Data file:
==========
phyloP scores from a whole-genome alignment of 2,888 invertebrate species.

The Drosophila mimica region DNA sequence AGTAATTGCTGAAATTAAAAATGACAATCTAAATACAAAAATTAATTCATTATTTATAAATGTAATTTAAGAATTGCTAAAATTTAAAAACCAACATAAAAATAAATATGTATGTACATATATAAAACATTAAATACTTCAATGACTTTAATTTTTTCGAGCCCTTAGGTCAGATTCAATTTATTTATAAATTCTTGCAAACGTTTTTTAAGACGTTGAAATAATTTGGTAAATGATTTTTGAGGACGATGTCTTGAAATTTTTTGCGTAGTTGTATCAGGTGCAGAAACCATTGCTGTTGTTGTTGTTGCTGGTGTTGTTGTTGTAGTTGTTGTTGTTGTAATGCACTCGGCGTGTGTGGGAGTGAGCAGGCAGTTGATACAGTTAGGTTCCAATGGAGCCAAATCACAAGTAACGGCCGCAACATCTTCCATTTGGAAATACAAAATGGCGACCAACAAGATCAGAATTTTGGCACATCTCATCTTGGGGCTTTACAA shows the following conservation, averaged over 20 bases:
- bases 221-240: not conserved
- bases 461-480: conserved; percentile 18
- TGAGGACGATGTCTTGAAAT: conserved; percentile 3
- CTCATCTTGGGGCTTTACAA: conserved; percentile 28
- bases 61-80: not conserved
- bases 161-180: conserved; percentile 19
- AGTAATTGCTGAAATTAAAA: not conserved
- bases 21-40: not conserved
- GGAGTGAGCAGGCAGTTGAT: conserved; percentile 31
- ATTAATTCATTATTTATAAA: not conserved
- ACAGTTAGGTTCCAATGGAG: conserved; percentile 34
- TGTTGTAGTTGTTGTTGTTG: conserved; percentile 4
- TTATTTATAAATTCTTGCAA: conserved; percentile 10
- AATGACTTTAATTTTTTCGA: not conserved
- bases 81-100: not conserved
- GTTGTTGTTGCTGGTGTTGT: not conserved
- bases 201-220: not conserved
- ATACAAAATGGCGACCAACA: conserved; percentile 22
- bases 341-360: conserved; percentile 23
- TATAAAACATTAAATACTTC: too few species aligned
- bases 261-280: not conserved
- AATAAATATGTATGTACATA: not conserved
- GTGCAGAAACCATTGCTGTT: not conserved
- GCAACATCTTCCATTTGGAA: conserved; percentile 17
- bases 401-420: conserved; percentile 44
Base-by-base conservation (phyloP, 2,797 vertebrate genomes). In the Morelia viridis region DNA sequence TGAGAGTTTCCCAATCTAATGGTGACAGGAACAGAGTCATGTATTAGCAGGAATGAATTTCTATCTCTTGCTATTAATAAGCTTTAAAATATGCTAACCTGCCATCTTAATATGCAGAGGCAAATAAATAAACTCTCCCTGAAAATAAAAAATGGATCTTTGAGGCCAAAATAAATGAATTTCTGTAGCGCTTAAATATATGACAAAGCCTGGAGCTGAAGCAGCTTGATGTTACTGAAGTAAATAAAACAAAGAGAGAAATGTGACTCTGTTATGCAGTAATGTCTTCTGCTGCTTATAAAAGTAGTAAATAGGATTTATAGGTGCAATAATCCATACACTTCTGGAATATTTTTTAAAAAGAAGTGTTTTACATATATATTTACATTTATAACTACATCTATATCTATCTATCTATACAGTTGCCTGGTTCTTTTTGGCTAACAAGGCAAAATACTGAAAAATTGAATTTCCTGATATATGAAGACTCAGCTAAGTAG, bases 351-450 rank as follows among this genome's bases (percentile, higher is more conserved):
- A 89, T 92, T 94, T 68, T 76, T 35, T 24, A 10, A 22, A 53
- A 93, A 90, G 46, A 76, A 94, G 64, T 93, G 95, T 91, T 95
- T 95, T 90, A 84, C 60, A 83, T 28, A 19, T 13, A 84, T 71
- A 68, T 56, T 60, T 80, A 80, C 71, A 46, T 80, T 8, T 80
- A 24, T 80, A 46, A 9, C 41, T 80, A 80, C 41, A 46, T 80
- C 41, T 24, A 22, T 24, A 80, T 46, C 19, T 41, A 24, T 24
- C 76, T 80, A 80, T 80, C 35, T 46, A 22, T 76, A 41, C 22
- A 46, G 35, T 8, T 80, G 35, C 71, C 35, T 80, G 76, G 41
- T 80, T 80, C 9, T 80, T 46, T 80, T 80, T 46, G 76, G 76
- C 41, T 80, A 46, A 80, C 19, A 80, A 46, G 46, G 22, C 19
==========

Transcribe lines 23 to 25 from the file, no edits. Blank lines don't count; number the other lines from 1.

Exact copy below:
- bases 261-280: not conserved
- AATAAATATGTATGTACATA: not conserved
- GTGCAGAAACCATTGCTGTT: not conserved